This is the eighth and final episode of Season Three: The Bully Pulpit. This season, we explored many domestic policy issues, such as healthcare, women's suffrage, and land rights. But here in the 21st century, we all know that the president's voice reaches far beyond the borders of the United States. Has it always been this way? And how does the bully pulpit reach audiences abroad? We invited three scholars to help us understand the many ways presidents have utilized the bully pulpit to speak to the world. We'll begin our conversation with Dr. Jay Sexton, Professor of History at the University of Missouri. Dr. Sexton explains how presidents thought about foreign policy and the bully pulpit in the 19th century, and how that all changed when Teddy Roosevelt took office.We' then move to the presidents of the World War II era with Dr. Kaete O'Connell. A former fellow with us at the SMU Center for Presidential History, Dr. O'Connell is now a fellow at Yale university. She explains how WWII ushered in a new era in presidential communications abroad.Finally, we invited Dr. Sam Lebovic of George Mason University to share his fascinating insights on how the US government expanded the use of the bully pulpit to include a much more complex, bureaucratic, and powerful web of communication that spanned the globe. We promise you'll never think of passports the same way again.
Americans added their own twist to white slavery narratives around the turn of the century. They placed a greater emphasis on the threat of immigration. The new flow of immigrants from Russia and Eastern Europe made middle class Americans anxious about the changing ethnic character of the country. This growing fear was seized upon by President Teddy Roosevelt's Immigration Bureau inspector: Marcus Braun. Braun, himself an immigrant from Hungary, traveled the country investigating white slavery. His shocking report was echoed by a congressional investigation. This provided all the pretext necessary for the creation White Slave Traffic Act in 1910. “White slavery” became much more than a narrative. It was law with which the federal government could enforce its version of sexual morality. This is a 10-part series brought to you by the QAA podcast. To get access to all upcoming episodes of Trickle Down as well as a new premium QAA episode every week, go sign up for $5 a month at patreon.com/qanonanonymous Written by Travis View. Theme by Nick Sena (https://nicksenamusic.com). Additional music by Pontus Berghe and Nick Sena. Editing by Corey Klotz. REFERENCES Allerfeldt, KM (2019) Marcus Braun and “White Slavery”: Shifting Perceptions of People Smuggling and Human Trafficking in America at the Turn of the Twentieth Century, Journal of Global Slavery Donovan, Brian (2005) White Slave Crusades: Race, Gender, and Anti-vice Activism, 1887–1917. Langum, David (1994) Crossing over the Line: Legislating Morality and the Mann Act Pliley, Jessica (2014) Policing Sexuality: The Mann Act and the Making of the FBI Letter from Marcus Braun to Theodore Roosevelt. Theodore Roosevelt Papers. Library of Congress Manuscript Division. https://www.theodorerooseveltcenter.org/Research/Digital-Library/Record?libID=o37642. Theodore Roosevelt Digital Library. Dickinson State University.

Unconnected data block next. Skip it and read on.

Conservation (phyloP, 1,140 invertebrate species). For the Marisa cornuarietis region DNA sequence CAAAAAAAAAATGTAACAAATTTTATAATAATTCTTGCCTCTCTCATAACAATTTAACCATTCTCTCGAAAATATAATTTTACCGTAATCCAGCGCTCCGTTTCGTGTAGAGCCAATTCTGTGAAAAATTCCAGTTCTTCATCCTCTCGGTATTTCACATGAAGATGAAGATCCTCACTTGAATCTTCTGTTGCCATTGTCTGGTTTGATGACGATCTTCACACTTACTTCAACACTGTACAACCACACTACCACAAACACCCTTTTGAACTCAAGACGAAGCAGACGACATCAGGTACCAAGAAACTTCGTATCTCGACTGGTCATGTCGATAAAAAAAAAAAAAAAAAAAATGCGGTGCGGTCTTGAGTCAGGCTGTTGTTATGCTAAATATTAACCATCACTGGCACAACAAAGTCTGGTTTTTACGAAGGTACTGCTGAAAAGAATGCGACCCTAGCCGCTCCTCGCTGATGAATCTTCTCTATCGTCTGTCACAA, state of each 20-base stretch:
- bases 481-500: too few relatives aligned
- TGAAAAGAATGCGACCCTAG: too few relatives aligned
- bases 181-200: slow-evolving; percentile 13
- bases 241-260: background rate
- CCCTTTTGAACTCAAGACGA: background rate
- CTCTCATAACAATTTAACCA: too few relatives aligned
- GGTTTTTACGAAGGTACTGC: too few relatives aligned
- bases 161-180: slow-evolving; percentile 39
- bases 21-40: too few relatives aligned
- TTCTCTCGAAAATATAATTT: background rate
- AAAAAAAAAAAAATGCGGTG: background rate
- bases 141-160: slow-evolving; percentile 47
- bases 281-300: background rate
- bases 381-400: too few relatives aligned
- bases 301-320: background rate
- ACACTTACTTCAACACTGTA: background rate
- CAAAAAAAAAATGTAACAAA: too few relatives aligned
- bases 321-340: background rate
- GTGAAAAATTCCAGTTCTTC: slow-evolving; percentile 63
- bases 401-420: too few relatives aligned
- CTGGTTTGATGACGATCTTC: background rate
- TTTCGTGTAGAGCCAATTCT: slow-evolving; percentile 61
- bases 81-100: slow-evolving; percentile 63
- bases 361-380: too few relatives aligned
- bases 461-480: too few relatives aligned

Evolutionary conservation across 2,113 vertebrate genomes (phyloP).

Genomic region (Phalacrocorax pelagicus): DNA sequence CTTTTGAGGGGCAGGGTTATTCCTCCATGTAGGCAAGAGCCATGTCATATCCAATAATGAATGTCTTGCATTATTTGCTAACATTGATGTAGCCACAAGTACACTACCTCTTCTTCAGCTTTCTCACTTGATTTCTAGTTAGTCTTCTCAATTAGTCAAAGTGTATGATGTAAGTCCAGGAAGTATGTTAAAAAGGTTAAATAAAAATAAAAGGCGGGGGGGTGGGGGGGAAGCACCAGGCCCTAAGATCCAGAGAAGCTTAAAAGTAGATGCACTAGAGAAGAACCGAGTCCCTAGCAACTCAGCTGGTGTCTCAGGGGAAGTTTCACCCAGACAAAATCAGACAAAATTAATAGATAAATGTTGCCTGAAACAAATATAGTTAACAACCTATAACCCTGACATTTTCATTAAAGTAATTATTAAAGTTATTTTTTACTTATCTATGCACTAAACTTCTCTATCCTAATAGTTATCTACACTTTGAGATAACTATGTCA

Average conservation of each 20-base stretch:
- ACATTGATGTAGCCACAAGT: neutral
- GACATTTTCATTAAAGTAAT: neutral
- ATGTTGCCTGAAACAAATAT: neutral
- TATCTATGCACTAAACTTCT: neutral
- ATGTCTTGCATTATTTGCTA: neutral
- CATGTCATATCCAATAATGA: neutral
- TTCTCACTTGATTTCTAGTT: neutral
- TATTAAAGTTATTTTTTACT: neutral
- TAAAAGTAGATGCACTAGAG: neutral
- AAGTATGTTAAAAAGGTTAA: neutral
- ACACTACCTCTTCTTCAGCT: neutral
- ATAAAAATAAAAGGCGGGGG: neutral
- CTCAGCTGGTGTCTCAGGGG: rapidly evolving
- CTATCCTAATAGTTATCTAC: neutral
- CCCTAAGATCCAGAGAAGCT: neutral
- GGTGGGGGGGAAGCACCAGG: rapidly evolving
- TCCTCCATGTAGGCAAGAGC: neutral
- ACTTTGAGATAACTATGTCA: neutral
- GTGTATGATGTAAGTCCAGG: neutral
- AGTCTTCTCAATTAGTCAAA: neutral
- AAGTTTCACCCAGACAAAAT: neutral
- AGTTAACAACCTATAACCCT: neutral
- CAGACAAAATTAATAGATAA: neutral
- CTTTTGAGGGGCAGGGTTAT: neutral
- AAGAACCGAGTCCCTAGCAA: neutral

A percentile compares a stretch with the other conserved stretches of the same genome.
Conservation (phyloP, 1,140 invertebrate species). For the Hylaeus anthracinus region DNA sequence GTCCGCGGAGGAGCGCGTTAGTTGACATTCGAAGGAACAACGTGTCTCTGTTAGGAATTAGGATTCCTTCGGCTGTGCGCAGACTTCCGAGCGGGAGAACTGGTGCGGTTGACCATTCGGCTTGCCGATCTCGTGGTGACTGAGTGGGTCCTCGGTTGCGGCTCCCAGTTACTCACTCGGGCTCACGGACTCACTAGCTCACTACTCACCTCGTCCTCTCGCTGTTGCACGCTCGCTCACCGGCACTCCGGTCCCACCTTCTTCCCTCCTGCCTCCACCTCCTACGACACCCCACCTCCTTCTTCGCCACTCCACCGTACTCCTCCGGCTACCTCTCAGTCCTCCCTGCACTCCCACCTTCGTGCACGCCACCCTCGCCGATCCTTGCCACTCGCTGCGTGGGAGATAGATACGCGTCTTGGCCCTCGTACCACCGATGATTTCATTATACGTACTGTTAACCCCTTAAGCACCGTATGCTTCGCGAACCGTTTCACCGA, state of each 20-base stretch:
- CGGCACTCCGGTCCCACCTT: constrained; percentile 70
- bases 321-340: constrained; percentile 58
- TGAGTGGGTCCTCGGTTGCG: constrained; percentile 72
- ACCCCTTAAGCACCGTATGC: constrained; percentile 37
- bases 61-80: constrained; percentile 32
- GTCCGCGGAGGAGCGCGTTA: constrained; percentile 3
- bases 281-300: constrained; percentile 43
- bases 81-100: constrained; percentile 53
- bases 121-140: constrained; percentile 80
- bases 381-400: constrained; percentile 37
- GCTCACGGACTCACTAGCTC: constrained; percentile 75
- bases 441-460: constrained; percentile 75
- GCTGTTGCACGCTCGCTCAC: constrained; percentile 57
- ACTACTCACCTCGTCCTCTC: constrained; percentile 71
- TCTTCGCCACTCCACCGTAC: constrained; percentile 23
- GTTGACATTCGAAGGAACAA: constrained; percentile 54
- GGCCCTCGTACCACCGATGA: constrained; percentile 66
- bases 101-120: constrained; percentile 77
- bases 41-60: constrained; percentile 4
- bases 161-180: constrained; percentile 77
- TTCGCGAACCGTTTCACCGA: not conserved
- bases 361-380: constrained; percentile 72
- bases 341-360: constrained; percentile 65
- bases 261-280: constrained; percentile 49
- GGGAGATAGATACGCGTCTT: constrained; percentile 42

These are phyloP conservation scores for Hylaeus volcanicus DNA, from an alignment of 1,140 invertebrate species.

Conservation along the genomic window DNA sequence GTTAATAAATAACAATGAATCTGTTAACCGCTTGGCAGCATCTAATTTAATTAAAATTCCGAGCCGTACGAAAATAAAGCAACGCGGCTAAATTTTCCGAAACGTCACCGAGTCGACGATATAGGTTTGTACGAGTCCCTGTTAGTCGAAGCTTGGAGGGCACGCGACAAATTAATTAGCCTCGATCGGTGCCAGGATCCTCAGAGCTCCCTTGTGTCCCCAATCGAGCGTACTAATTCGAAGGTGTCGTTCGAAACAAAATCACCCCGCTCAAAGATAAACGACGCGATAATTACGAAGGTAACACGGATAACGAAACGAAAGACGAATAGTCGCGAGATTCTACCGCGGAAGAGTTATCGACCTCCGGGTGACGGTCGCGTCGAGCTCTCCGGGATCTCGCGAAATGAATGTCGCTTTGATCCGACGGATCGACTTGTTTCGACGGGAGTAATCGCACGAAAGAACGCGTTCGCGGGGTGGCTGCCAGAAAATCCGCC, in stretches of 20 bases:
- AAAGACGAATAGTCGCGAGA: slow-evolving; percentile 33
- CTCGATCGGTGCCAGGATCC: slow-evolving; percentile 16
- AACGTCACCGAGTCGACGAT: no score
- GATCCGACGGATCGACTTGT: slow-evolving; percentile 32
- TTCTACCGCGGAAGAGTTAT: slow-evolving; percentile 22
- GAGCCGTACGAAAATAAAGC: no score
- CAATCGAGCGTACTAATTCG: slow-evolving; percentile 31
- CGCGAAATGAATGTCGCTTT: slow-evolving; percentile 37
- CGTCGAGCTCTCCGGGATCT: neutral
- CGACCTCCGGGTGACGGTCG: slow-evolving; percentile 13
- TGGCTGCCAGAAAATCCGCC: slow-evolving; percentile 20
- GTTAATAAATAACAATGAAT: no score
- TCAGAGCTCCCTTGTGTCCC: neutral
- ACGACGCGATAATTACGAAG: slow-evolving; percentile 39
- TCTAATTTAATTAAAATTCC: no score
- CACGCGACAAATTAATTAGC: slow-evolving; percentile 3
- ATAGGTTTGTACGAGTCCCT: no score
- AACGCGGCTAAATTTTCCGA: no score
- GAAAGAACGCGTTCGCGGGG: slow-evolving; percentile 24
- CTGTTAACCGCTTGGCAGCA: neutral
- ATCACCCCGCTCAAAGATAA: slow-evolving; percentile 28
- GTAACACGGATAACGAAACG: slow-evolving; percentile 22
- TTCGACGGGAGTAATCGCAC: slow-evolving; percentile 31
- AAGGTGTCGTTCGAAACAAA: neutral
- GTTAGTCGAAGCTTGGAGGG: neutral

On this episode of The Ectoplasm Show Josh Heard and Jason Kupzyk discuss some crazy accounts of Bigfoot attacking people! - 1829 Okefenokee Swamp Attack where 5 men had their heads ripped from their bodies! - 1893 Teddy Roosevelt's Bigfoot Encounter story that was told to him by a grizzled old woodman. - 1924 Assault on Ape Canyon & 1950 Disappearance of Jim Carter in Ape Canyon. - 2015 Sasquatch hunters near Houston say they were attacked by bigfoot. Wes Germer of Sasquatch Chronicles Podcast. Plus josh is vindicated for a bad review we got years ago on Itunes as the story we reported on bigfoot rape was fake! "Bigfoot used me to have a Baby, Grown man cries" - https://youtu.be/qYmkmfoBWUM "Female Bigfoot forced me to do it" - https://youtu.be/npswv7Zh8sg Patreon: http://www.patreon.com/ectoplasmshow Ectoplasm Show Links: Phone Number: 913-730-7255 Website: https://www.ectoplasmshow.com/ Facebook: https://facebook.com/ectoplasmshow/ Instagram: https://instagram.com/ectoplasmshow Youtube: https://www.youtube.com/c/ectoplasmshow Email: email@example.com Store: http://ectoplasmshow.threadless.com/ Podbelly Network: https://podbelly.com/ Big Rip Brewing Company: http://bigripbrewing.com/
MO Attorney General Eric Schmitt talks to Austin Petersen and John Marsh about his US Senate campaign, the need for a balanced budget amendment, and whether he's more Calvin Coolidge or Teddy Roosevelt.
IN THE NEWS Our hosts discuss the dilemma caused by the Navy deputizing doctors to enforce drug rules - even for those seeking mental health assistance. THIS WEEK'S GUEST American Legion member Bobby McDonald visits to talk about his passion for military history, his work with the Buffalo Soldiers re-enactors and the upcoming Quasquicentennial of the Buffalo Soldiers Iron Riders. RAPID FIRE Bean bags, pod chairs and iPads for Air Force new recruit training Back Packs for Hope Special Guest: Bobby McDonald.
It's the week of our 300th episode and we managed to find something new for you, dear listeners. Today we have Teddy Roosevelt Jr, the son of a person we've previously covered, Teddy Roosevelt, obviously. You'd think it'd be pretty hard to come out from under that massive shadow, but boy did lil' Teddy find a way. Dude did some bonkers shit, so give a listen and enjoy!